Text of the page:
My original plan for this column was to write some pithy, tongue-in-cheek article about how no one really keeps New Year’s resoultions, blah blah blah, yaddah yaddah yaddah. (Besides, it’s already been done, and I have more fun stuff to write about!) Instead of that, I’m going to write about my amazing Uncle Mike and his partner of 30 years, Cliff, who got married at the stroke of midnight on New Year’s Day.
My uncles met on my birthday, four years before I was born, on February 4th, 1984, and have been together ever since. They’re more committed than plenty of other couples I’ve met throughout my life, and they’ve always been incredibly loving and patient with each other.
Having never really experienced a Christmas season or important family gathering without them both, I can say that growing up with Mike and Cliff in my life isn’t something I ever really thought of as “different” or “exceptional” until I grew older and other people described it as such. To me, they were like all of the other Aunt-Uncle combinations in my family.
For years, Mike and Cliff said they would never get married. Perhaps this was because it wasn’t really a possibility, and perhaps it was because both of them are highly successful professionals in their respective fields, and in the past gay marriage wasn’t as acceptable as it is today. Whatever their reasons were, they (fortunately!) changed their minds this year when the state of Maryland voted to legalize gay marriage. They sent out their wedding invitations not long after the election ended.
Their wedding was a wonderful gathering of their friends and family, many who traveled long distances to their Baltimore condo for the special day. For me it was a fantastic opportunity to get know some of the friends and colleagues my Uncles have known for years, but I had never met.
My Uncle Cliff FINALLY made my Uncle Mike an honest man, as they said their vows on the rooftop of their condo, overlooking the Baltimore harbor. I was lucky enough to get to hold the countdown clock, so that they could say “I do” at exactly midnight. As they kissed their first husband-and-husband kiss, the celebratory New Year’s fireworks exploded over the bay.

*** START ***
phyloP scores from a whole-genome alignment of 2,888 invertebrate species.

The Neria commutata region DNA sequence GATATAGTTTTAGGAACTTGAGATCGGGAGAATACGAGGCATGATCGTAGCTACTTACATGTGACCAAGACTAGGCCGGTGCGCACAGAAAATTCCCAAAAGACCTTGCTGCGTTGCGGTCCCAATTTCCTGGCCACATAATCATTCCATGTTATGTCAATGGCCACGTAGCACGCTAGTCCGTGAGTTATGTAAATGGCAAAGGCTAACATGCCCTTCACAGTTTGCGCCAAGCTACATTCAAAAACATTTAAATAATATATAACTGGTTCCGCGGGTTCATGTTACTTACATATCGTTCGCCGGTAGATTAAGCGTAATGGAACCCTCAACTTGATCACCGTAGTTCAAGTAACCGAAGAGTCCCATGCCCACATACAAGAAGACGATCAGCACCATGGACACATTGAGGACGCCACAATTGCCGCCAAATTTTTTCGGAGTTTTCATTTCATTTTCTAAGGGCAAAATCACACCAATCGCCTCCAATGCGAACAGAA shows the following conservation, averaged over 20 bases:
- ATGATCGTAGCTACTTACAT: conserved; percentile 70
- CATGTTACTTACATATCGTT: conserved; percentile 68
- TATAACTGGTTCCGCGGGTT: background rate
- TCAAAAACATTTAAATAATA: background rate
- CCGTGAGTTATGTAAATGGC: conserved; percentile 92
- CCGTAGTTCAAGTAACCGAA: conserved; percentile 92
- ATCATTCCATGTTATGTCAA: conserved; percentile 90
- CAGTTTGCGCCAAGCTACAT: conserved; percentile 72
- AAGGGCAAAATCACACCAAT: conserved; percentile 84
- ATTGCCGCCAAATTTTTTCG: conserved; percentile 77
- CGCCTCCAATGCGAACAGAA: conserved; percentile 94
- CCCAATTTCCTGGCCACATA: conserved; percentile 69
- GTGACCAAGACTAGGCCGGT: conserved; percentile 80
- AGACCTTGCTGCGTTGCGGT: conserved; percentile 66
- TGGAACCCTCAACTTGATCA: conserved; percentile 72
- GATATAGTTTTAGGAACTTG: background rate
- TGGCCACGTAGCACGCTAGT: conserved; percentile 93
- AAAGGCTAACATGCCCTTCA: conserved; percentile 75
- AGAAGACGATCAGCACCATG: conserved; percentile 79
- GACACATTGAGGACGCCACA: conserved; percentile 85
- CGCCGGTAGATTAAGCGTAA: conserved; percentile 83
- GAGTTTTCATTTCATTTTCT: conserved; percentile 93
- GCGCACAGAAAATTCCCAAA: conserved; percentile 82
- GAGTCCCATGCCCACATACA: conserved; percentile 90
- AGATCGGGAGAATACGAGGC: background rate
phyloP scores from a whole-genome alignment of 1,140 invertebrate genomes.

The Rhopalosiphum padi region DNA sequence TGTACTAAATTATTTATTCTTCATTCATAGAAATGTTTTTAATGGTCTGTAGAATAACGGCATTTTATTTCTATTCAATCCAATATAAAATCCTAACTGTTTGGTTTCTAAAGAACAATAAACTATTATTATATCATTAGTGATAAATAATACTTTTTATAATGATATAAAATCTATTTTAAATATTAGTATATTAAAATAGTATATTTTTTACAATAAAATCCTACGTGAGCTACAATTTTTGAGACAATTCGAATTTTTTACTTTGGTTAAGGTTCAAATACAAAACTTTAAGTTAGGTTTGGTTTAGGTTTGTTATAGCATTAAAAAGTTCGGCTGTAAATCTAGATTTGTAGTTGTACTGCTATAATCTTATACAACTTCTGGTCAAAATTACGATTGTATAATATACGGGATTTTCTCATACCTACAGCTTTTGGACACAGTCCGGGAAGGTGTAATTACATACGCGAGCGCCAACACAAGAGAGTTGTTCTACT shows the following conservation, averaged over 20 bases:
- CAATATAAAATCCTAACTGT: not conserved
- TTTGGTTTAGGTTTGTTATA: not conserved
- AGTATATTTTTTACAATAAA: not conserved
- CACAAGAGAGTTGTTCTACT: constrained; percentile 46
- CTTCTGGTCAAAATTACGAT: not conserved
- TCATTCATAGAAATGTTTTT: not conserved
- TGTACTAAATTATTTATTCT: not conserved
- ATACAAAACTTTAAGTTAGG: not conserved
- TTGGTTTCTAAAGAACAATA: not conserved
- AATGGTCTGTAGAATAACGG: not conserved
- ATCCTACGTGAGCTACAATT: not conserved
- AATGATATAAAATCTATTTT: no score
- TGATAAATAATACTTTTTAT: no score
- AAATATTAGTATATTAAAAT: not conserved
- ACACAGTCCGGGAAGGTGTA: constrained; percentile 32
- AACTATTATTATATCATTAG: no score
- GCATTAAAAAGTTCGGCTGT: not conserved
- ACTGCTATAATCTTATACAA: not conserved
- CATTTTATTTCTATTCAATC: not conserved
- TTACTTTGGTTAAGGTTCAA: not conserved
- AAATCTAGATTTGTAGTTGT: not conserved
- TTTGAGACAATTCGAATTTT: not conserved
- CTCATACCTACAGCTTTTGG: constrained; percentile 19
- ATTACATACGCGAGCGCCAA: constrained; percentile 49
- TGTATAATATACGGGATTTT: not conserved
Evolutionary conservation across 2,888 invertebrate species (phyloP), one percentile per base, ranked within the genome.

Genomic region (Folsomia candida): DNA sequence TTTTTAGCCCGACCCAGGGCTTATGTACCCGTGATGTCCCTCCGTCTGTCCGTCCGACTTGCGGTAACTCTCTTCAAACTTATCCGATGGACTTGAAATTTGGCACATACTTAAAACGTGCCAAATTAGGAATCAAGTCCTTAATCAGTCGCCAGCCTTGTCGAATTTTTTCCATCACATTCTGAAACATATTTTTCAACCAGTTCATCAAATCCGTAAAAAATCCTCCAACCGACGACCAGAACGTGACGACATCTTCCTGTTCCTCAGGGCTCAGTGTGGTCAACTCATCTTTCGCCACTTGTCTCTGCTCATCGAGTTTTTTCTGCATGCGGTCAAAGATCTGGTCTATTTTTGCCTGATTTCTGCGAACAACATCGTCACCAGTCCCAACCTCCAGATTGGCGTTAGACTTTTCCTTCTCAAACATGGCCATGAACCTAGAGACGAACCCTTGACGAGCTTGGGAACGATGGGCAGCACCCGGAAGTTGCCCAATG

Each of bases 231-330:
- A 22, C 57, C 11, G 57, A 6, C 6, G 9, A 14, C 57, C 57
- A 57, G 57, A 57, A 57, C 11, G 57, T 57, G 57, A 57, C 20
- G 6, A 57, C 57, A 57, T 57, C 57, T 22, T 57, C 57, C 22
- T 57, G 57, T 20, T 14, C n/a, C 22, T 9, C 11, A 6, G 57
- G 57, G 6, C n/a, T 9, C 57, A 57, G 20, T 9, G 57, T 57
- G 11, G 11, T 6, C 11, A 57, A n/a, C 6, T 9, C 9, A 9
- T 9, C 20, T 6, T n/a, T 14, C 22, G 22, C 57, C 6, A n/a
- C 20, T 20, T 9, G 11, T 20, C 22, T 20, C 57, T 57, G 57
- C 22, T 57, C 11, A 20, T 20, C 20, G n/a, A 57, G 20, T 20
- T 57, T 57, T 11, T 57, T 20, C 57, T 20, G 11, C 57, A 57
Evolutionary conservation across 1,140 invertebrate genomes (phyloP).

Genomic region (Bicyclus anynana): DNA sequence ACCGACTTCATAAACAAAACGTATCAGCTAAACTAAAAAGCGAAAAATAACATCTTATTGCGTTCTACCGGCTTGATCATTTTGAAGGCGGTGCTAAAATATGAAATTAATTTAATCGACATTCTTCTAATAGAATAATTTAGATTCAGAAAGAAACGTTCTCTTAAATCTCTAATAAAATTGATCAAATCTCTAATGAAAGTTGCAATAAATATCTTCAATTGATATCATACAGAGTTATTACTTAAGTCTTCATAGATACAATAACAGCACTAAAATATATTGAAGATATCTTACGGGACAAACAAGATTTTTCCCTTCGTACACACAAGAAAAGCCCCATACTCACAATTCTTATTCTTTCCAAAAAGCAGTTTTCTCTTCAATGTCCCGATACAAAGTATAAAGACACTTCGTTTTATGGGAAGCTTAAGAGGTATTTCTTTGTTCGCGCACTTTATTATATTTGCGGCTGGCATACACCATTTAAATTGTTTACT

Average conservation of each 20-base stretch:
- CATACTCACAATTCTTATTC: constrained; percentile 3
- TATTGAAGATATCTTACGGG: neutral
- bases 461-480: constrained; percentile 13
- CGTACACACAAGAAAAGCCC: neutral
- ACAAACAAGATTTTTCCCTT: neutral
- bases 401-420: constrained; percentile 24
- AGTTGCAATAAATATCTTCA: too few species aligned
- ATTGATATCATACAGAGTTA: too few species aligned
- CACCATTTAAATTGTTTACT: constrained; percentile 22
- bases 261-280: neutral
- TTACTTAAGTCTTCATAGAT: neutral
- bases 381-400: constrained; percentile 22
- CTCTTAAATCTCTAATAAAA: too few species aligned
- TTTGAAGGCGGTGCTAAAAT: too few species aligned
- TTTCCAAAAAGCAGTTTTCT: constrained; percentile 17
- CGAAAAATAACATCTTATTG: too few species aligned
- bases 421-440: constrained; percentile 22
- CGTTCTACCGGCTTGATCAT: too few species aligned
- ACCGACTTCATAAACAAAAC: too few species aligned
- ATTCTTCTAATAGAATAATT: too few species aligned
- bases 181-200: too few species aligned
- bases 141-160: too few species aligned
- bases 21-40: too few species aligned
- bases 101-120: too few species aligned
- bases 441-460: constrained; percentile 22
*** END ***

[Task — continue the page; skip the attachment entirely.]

It was a beautiful, simple ceremony. I don’t think my uncles could have chosen a more ecstatic and appreciative group of people to cheer for them and their marriage. After 30 years of committed partnership, Mike and Cliff have beaten the odds that many couples have failed to overcome.
The morning after the wedding, my family gathered together for breakfast before parting ways. I teasingly asked Mike and Cliff if they felt any different, but they both answered “no”. A marriage certificate isn’t an indicator of a certain level of love, but for them, it does signify social progress.
Mike and Cliff are still just as perfect together as they were before the wedding–only now they get to quietly declare their love to the public, as legally legitimate spouses, in a way that was never possible before.
In my opinion, it’s both wonderful and sad that witnessing a marriage like theirs is such a rare thing. I hope to be a part of many more same sex marriages in the future. And if I’m really really lucky, all of the marriages I witness in the future will be as loving and joyous as Mike and Cliff’s.